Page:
Dr Andrea Medjesi-Jones and Dr Michael Stubbs
Studio 3: Acts of Resistance
Pretty Woman (2015) by the London Met alumna and now Royal Academy Schools postgraduate Lucy Evetts
The history of painting is overburdened with its limitations and the various stages of its death. Yet, what we are experiencing is a healthy will and a strong desire to continue to work with the medium and to explore the meaning behind its fluid substance. Why is that?
This studio will tackle the ever-present dilemmas that loom over painterly language and communication. We will trace the history of its doubtful presentiment and objecthood, and chart its relations to other media including sculpture, performance, moving image and film in order to affirm its resilience and unearth its future potential.
What is it that painting can still do the other forms of art production can't? What is essential, and what is marginal to the future and the health of its production and meaning? To find out, we will consider its multivalent networks and relations, from formalism and materiality, representation and illusion all the way to its institutional functions and relevance.
In order to do that, we will consider all its working methodologies and styles. Drawing, print, sculpture, craft, movement, performance, sound – these all qualify and are not exhaustive in their utility and the need for reinvention.
In this art studio, we expect to unearth answers that challenge our perceptions, formed not only through painterly history but also via those current social, economic and political circumstances, which point right at the changing nature of representation and communication. This art studio will look at the presence of digital and virtual technologies in relationship to painting's production, explore the ethics and the legitimacy of painterly gesture and mark-making. This studio's concerns with the painting’s health will further venture into the formal and material elements of painting, exploring its object-like status, the embodiment of content or, indeed, its lack.
Through practical workshops and reading groups, regular gallery visits and field trips, we aim to establish multiple working methodologies and critical pressure points that will allow us to confidently endorse and embody the unending pursuit of painting in its resilient act of resistance.
Breuvart, V (ed), Vitamin P: New Perspectives in Painting, London, Phaidon 2002
Clark, TJ, Farewell to an Idea, Yale UP, Boston, 2001
Elkins, J, On Pictures and the Words that Fail Them, CUP, Cambridge, 2011
Flam, JD (ed), Matisse, Henri. Matisse on Art, UCP, Berkeley, 1995
Hollander, A, Moving Pictures, Harvard UP, Cambridge (MA), 1991
Kudielka, R (ed), Bridget Riley: Dialogues on Art, Zwemmer, London, 1995.
Newman, B, ‘The Sublime is Now’, in O'Neil, JP (ed.), Barnett Newman: Selected Writings, UCP, Berkeley 1992
Obrist, H-U, Gerhard Richter, The Daily Practice of Painting: Writings 1962-1993, Thames & Hudson, London, 1995.
Rose, B (ed), Art as Art: The Selected Writings of Ad Reinhardt. UCP, Berkeley, 1991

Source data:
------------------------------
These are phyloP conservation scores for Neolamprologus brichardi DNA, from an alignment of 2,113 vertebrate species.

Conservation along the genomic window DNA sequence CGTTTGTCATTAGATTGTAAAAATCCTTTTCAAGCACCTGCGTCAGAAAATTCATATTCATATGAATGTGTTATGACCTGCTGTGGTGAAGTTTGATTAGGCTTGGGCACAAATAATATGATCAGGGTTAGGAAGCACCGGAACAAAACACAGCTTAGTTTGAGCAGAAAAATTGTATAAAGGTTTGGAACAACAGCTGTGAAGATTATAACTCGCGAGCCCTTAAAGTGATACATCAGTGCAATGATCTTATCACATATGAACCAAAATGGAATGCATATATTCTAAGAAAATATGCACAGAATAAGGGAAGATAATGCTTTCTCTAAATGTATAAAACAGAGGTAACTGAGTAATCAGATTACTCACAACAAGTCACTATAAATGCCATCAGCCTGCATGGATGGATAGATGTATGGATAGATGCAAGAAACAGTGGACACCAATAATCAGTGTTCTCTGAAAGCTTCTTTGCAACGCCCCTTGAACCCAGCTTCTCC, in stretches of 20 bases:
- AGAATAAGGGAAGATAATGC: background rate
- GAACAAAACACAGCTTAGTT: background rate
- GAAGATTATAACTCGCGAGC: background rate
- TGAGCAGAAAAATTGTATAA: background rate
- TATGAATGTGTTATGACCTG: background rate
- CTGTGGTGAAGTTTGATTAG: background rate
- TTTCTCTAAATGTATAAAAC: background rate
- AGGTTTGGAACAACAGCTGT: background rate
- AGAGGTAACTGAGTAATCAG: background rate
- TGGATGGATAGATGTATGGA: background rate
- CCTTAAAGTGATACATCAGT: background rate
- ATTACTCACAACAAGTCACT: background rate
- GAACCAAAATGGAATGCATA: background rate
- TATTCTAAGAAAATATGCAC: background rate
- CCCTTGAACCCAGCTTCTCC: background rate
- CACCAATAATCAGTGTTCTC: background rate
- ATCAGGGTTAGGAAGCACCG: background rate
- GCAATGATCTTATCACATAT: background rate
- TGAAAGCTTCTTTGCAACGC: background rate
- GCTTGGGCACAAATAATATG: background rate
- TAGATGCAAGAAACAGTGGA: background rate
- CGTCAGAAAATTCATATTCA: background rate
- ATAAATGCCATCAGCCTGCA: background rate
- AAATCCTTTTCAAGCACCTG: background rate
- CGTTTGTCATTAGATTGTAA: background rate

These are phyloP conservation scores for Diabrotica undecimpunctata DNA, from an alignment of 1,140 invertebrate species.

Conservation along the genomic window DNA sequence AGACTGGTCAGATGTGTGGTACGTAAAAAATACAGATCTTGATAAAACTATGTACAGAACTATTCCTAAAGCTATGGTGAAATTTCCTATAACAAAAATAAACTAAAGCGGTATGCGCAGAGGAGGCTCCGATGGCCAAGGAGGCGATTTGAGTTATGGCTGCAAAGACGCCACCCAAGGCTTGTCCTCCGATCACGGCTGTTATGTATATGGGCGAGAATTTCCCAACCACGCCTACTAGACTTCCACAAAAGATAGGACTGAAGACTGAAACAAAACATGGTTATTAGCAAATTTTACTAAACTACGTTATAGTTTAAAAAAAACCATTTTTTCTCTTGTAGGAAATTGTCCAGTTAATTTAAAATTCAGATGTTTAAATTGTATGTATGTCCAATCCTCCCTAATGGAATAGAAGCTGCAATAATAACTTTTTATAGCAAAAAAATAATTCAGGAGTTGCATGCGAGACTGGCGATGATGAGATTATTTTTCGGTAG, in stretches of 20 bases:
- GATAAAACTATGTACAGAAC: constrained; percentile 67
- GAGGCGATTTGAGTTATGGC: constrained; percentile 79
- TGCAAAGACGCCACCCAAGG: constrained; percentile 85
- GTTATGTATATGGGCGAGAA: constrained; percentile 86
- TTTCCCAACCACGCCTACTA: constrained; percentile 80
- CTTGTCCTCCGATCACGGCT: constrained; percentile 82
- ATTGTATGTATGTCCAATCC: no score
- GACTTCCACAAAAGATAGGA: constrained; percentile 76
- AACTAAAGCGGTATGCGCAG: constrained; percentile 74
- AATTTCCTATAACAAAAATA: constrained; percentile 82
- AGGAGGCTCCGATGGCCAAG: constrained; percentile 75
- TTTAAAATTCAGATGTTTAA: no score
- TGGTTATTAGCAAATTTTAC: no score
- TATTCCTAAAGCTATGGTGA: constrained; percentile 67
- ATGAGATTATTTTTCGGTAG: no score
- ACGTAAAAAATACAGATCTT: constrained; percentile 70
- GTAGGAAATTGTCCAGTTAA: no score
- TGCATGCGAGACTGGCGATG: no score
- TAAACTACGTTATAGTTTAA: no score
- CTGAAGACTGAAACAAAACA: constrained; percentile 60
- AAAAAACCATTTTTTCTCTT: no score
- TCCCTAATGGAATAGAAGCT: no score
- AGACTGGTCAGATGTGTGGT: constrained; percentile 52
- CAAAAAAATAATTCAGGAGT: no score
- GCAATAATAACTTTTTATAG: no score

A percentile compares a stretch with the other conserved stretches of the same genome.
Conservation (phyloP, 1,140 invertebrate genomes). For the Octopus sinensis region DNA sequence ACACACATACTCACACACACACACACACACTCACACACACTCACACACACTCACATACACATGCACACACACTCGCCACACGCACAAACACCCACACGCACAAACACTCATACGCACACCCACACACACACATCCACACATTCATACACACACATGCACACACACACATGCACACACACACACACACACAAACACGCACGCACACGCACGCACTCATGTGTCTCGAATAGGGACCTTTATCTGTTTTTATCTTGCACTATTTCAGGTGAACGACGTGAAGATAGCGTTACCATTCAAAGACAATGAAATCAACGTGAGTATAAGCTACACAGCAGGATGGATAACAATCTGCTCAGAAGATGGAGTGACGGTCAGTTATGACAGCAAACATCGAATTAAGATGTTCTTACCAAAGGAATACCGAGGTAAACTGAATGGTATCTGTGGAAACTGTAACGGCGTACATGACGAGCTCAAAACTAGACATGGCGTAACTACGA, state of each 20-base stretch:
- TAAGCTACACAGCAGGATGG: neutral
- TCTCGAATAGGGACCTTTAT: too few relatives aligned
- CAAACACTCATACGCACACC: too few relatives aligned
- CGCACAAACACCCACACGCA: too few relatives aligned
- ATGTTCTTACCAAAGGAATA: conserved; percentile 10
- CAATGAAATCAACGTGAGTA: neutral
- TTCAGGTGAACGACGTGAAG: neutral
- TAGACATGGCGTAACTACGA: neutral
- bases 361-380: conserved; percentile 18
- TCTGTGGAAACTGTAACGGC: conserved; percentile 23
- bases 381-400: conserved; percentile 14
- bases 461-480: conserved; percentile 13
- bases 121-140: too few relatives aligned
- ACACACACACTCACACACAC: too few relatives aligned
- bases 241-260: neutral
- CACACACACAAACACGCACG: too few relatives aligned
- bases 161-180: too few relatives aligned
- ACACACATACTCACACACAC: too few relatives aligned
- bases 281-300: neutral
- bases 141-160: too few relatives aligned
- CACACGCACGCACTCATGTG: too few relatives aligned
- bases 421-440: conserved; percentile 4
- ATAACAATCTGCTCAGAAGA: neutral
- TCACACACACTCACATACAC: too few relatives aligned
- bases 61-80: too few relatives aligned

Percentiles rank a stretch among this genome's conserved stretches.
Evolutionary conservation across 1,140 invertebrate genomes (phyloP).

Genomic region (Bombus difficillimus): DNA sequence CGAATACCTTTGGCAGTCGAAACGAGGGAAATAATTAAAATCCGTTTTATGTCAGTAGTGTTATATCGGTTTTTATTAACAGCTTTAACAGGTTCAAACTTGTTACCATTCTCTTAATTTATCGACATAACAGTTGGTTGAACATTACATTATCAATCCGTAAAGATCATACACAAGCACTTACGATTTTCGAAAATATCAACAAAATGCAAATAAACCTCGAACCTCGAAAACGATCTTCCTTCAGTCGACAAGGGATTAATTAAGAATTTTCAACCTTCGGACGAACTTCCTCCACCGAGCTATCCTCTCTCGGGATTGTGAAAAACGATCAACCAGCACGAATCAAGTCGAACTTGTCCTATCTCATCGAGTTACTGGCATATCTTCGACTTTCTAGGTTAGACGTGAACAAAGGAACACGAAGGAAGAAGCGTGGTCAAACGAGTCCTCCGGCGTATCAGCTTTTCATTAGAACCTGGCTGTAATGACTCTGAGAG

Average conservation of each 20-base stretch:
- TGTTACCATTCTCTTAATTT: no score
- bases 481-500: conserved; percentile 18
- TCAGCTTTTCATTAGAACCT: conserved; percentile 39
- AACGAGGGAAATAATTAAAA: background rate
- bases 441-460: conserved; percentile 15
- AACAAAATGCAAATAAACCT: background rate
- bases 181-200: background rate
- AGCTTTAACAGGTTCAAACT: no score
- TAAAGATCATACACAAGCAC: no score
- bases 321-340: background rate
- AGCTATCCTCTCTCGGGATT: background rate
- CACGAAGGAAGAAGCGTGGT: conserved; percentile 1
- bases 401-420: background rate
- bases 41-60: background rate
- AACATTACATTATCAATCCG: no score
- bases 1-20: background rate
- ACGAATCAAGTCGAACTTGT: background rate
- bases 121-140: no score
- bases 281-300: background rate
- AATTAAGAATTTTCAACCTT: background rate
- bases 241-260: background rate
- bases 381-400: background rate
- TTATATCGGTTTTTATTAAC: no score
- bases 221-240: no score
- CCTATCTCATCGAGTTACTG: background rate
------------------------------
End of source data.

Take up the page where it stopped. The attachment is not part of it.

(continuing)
Rothko, M, The Artist’s Reality: Philosophies of Art, Yale UP, Boston, 2004.
Ryan, D, Talking Painting, Routledge, London, 2002
Schwabsky, B (ed), Vitamin P2: New Perspectives in Painting, London, Phaidon 2011
Staff, C, After Modernist Painting, IB Tauris, London, 2013
Mel Brimfield and Dr Jonathan Whitehall
Studio 1: The Divided Selfie sets out to explore artistic practices that engage with identities, self-perceptions and the role of these in our virtual and lived lives.
Galia Kollectiv and Patrick Ward
Studio 2: The Black Box: Art, Apparatus and Not Knowing explores the implications that come with not knowing how our digital technology actually works.
Dr Andrea Medjesi-Jones and Dr Michael Stubbs
Studio 3: Acts of Resistance tackles the issues that artists face in the language and communication of painting.
Rosemarie McGoldrick and Bob and Roberta Smith
Studio 4: Things, Objects and Non-Objects examines the relationship between the artist and the objects they make.
Ania Dabrowska and Spencer Rowell
The studio raises questions about the representational and non-representational in photographic media, inviting students to explore issues, ideas, senses, stories, rumours, myths, facts, fictions, dreams or other concerns that matter to them and relate to the theme through approaches that test the possibilities and limits of photographic media today, from analogue traditions through digital and post-digital to any combination of cross media practices or actions.
Mick Williamson and Sue Andrews
In Studio 6: Making it Real, we emphasise the mapping out of the student’s own position within the medium, from the development of their conceptual and critical confidence and understanding of the medium, to exploring and mastering techniques. The emphasis will then shift to taking the work from the realm of the studio into the real world in preparation for graduation and subsequent launch of students’ professional or postgraduate journeys with further emphasis on professional practice.